Why Cancelling Catch-Ups for “Self Care” is a Cop Out
The words self-care evoke ideations of getting lost in a book, going for a long walk, enjoying a great meal on your own, or watching the entire back catalogue of every Bachelor series made around the world. The common thread being, you’re going solo.
Looking after yourself and taking some time out from the world is good for the soul. Women especially seem to be bombarded with expectations of family life, home duties, work and whatnot, so it’s understandable that we need to turn the world off to recharge.
While there’s no denying that spending time on your own is important, it becomes problematic when we cancel catch-ups and social activities for a tub of Haagen Dazs and Netflix.
The hashtag #itscalledselfcare is intended to be a piss-take and the memes that have come up in that search are hilarious. Well … they started out funny, now they’re kind of our reality.
When the need for recharging and alone time becomes a habit of flaking, and the idea of going out becomes “too hard”, you’re actually doing more harm than good and here’s why; science baby!
Neuroscience to Be Exact.
Human beings are social creatures and our brains are hardwired in such a way, that we thrive on human interaction and social connections. The more time we spend with people we love, the happier we are. Conversely, the more time we spend alone, the more damage we do to our mental health and wellbeing.
A man that knows a thing or two about the brain is neuroscientist Matthew D. Lieberman. His research on the human brain and who we are as social creatures is published in his book, Social: Why Our Brains are Wired to Connect.
“The pain of social loss and the ways that an audience’s laughter can influence us are no accidents. This is what our brains were wired for: reaching out to and interacting with others. These are design features, not flaws. These social adaptations are central to making us the most successful species on earth.”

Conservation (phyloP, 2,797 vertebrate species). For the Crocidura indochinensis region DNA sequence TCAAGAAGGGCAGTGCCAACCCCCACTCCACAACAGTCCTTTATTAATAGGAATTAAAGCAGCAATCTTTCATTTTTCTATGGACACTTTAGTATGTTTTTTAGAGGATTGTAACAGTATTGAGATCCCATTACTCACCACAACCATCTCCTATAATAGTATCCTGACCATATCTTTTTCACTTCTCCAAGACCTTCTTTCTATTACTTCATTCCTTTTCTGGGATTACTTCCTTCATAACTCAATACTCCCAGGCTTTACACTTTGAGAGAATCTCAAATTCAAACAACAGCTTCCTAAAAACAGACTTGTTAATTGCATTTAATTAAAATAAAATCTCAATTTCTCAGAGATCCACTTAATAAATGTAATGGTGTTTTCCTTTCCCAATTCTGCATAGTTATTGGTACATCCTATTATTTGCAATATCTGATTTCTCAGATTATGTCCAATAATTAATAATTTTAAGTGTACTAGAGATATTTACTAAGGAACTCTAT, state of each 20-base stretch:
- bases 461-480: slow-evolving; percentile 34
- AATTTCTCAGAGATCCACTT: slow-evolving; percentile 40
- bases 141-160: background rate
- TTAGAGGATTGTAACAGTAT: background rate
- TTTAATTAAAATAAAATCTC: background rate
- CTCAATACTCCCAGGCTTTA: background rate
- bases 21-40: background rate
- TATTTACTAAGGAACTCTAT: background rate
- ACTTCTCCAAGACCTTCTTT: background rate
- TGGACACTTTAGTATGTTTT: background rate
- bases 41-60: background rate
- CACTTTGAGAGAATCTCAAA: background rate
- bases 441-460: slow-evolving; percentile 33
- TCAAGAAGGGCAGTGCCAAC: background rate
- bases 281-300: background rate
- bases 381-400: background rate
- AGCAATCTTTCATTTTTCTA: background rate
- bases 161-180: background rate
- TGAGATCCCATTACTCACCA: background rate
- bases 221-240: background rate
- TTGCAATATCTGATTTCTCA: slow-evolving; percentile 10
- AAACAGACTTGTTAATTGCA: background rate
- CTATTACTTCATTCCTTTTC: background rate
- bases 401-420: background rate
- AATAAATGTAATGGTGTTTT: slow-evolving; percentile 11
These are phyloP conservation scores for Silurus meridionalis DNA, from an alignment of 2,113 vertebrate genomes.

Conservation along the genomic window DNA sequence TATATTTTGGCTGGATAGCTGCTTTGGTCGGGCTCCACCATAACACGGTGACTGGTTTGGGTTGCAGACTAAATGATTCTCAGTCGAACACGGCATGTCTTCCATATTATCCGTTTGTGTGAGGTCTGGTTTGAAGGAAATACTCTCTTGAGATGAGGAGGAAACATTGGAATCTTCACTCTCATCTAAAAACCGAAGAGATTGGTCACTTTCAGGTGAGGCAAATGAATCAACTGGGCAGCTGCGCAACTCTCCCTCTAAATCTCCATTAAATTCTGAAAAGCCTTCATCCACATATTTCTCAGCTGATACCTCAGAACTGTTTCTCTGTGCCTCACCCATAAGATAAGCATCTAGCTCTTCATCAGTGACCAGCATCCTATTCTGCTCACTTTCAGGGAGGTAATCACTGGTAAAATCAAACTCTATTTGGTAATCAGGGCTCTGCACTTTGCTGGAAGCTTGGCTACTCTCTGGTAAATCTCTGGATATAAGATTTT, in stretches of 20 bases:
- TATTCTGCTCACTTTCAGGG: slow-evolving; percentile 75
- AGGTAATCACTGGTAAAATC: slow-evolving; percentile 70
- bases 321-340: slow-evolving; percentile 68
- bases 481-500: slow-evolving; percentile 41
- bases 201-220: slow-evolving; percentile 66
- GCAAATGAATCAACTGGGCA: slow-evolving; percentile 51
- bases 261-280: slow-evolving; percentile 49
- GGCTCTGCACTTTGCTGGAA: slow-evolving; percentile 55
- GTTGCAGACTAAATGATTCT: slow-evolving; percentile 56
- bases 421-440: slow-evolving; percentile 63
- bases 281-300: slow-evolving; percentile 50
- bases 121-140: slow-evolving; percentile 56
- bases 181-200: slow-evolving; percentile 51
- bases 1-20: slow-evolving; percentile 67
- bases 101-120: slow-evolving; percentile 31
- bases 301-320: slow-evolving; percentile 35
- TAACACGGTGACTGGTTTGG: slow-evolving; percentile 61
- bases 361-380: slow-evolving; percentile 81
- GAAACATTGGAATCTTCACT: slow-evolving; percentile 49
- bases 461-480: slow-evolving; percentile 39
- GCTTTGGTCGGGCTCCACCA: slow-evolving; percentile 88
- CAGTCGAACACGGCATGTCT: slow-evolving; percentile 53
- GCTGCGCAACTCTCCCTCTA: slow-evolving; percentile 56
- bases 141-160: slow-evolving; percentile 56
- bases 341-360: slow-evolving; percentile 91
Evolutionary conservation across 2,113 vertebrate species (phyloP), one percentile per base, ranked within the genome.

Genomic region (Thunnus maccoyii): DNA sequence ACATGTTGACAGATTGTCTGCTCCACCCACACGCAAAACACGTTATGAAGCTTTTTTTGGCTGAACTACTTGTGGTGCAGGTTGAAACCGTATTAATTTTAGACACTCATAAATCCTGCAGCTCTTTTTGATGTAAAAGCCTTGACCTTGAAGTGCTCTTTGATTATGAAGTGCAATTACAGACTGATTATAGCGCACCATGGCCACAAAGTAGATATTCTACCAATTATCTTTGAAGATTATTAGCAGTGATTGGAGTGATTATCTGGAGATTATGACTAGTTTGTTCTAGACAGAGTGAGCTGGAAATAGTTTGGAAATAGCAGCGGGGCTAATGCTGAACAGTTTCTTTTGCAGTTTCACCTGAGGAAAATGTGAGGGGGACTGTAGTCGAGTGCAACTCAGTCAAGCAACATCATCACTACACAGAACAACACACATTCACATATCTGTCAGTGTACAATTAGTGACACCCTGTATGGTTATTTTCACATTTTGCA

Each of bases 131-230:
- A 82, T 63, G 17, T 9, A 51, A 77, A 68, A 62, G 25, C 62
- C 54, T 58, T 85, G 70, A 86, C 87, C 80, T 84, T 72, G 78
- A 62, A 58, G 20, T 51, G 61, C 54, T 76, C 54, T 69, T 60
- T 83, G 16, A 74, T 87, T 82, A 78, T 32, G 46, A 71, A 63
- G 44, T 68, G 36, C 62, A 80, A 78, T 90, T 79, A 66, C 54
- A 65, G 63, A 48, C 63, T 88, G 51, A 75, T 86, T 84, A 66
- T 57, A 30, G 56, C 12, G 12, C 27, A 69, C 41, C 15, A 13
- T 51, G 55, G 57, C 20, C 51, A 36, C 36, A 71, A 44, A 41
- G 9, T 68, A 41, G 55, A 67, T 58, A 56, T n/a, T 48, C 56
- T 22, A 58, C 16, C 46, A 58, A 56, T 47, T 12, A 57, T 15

Social Connections Help you Live Longer
This is evident in Mediterranean countries that may not have the healthiest lifestyles, yet have a higher life expectancy. Coming from a Mediterranean background myself and having spent a bit of time over there, I can tell you we love a drink, many love to smoke and we spend more time than we should in the sun.
Yet we age well and live long happy lives. Winning! It’s not just Mediterranean’s, it was found that any culture built around a strong community and family bonds lived longer. A study on life expectancy around the world concluded,
“The social nature of these populations also comes into play. Social relationships are important in these countries and family ties are strong. When people have a greater sense of belonging to a community, or family and maintain a healthy work-life balance, their health improves.”
Fighting the Need to be Alone
It’s all too common when you’ve had a shit day to be overwhelmed with a need to remove yourself from the planet and be on your own. You don’t want to talk about it, you don’t want to relive it or the idea of getting dressed and going out requires way too much effort.
Mustering that bit of effort to meet up and debrief with a loved one is actually the best remedy for the blues. When you feel socially outcast, you’re withdrawn due to overwork or you deny social contact, your brain perceives that detachment in the same way as being punched in the face.
Dr Amy Banks explains, “The distress of social pain is biologically identical to the distress of physical pain. Most people in our culture understand that physical pain is a major stressor, but we often reject the idea of social pain. People in our culture need to understand that healthy social connection can reduce pain on all levels.”
While it might seem tough to drag yourself up from the couch when you’re in a dark place or you’re exhausted from a long day, it’s worth engaging in any kind of social activity. A coffee with a good friend, cocktails with your crew or a saucy date with your lover will reap extraordinary benefits. It can even be as simple as making a phone call and having a yarn with your bestie if outside gets too hard.
Next time you want to flake and hang on your own, remember that’s not what you were designed to do. Put the remote down, put your favourite shoes on and catch up with your people.
* We are fortunate to live in a country with a great wealth of resources and support. If you or a friend suffers from a mental illness, see your GP or local health clinic to discuss your options.